I was 17 when the vicious attacks by LAPD officers on Rodney King were made and became a pre viral assault for global audiences. This was before the days of the internet. News was gathered from television news reports.
March 1991. This was my first year attending an art college in Wisbech Cambridgeshire. The Isle College was as far removed from the site of the brutal attack as I could safely imagine. Wisbech was then a small rural town.
Police and their brutal treatment of law enforcement towards Black, Brown and poor people – a frequent backdrop to the music I was listening to at the time – Public Enemy, N.W.A. and Jazz infused Hip Hop.
The Rodney King event was something I had heard about but never witnessed! The video arrived in as raw a format as it could be filmed. A video 8 hand held camera – shaky – unfocused – capturing a seldom caught, or filmed spectacle.
A friend at the time a fellow student, asked me the day after if I was okay? He a white male. A skateboarder. Aware of the hare-pin trigger reactions of police both here and there. His query stirred me. Back then I did not have the language, reasoning or capacity to make sense of Rodney King’s attack. I don’t now. His experience was unfathomable. Later that year I queued up to watch Boyz n The Hood. The film gave me a sense of context and framing to what I had been a naïve witness to earlier that same year.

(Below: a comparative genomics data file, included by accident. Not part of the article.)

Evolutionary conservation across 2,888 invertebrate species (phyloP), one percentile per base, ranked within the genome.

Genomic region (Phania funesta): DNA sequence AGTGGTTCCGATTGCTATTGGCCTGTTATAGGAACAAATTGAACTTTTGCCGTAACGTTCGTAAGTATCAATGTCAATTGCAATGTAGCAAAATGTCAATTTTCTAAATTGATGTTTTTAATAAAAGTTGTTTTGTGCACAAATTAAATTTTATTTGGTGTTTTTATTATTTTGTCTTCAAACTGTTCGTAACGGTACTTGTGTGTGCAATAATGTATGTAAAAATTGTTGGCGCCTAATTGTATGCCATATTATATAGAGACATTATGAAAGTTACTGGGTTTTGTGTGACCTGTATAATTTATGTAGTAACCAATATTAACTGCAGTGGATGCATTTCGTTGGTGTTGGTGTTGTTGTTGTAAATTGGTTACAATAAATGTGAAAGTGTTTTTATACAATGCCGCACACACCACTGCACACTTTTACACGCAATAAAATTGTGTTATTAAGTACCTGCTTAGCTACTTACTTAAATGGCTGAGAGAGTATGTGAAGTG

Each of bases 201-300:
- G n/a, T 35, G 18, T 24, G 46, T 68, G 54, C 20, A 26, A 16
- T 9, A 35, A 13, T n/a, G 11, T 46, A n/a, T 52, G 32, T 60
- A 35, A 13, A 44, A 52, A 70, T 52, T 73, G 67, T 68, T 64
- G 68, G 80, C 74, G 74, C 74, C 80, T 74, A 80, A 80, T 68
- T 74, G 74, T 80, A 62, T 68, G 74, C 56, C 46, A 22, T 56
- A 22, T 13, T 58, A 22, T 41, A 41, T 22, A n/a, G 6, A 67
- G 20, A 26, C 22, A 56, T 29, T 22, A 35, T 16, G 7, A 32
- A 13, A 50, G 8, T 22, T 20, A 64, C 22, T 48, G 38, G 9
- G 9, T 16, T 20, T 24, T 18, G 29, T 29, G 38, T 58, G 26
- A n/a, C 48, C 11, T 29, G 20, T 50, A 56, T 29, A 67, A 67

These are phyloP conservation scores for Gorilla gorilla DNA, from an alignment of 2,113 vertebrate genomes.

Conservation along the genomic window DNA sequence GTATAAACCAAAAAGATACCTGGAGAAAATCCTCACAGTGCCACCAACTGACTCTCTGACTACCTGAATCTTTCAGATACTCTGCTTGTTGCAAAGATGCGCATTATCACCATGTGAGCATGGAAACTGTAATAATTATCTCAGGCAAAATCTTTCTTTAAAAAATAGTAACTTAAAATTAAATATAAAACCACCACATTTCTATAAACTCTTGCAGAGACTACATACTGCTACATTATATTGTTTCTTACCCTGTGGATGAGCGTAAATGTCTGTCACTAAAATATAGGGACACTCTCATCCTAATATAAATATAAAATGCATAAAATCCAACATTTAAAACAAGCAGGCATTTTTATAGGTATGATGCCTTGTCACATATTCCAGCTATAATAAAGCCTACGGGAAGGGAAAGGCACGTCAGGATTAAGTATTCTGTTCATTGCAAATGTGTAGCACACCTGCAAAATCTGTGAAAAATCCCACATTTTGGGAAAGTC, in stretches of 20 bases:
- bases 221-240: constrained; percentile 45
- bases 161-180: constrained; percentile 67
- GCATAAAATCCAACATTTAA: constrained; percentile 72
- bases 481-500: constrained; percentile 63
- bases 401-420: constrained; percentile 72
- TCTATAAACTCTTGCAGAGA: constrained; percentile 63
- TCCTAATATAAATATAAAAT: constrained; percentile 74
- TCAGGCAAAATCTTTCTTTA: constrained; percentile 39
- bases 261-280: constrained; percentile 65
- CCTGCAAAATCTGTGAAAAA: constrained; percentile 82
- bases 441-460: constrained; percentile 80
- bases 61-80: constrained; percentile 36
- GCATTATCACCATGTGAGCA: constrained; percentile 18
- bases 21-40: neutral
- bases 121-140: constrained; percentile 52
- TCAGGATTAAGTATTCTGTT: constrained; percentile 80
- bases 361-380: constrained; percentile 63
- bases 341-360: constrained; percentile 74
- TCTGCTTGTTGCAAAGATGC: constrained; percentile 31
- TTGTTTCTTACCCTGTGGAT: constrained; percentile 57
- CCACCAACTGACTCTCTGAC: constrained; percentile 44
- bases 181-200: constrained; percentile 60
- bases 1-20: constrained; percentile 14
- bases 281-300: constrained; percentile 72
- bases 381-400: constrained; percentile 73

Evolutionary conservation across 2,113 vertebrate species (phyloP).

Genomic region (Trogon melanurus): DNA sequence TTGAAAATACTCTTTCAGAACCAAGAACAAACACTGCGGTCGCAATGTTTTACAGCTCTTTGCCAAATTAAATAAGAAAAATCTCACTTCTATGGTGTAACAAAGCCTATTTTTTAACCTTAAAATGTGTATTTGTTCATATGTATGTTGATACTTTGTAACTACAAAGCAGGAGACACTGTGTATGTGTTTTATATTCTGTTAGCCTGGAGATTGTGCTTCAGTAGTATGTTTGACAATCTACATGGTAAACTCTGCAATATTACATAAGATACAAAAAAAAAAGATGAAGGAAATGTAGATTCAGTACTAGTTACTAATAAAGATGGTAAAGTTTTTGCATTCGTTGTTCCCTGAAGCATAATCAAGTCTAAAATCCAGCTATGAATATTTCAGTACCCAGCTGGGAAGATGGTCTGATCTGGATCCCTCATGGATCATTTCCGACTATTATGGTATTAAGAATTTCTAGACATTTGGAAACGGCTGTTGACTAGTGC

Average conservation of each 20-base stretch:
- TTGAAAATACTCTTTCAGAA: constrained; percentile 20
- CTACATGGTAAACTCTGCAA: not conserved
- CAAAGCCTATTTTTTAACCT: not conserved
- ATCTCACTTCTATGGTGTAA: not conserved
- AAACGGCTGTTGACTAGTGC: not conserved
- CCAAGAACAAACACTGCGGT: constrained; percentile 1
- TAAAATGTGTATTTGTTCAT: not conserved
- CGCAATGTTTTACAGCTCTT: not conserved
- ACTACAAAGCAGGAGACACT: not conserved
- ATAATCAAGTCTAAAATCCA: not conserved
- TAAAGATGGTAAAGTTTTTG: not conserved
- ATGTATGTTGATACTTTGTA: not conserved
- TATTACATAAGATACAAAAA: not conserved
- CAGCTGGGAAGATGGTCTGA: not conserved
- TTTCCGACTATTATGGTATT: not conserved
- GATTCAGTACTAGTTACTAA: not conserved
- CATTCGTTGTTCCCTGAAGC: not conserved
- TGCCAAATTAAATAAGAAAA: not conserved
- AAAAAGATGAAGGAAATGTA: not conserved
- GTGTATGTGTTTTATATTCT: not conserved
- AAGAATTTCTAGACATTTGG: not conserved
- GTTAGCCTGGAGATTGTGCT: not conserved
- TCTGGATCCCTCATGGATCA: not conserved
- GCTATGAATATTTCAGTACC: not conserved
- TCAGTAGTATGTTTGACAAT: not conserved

This post is short primarily because other’s have words that are far more apt, powerful and relevant for this time. In our age of oppressive acts and fear based divisive ideologies. The Jury left the building a long time ago and aren’t coming back.
For women and men like George Floyd slain because a combination of conflicting factors have violently met. This systemic experience now calls for historic revolutionary unprecedented change.
Othello’s Children by Jose V. Pimenta-Bey
Deconstructing White Privilege with Dr Robin D’Angelo
Russel Brand with Dr Kehinde Andrews discuss White Supremacy
Whiteness on the Couch by Natasha Stovall
Hell you talm bout by Janelle Monae
When Black Death Goes Viral by Kenya Downs
www.kwanda.co The Community’s Village
#howwefight It takes a consistent approach to change
Cover photo by Tyrell Charles on Unsplash
Inlay photo provided by PK of Diversity Space who sourced the image from: Safehouse Progressive Alliance for Nonviolence 2005 Adapted: Ellen Tuzzolo 2016; Mary Julia Cooksey Cordero 2019; The Conscious Kid 2020. Originally shared by Michelle Gyimah & Ashanti Bentil-Dhue on their LinkedIn feed.
With thanks to Dr CW, ATPN, The Family Across the Miles Check in and Diversity Space for the videos and commentary.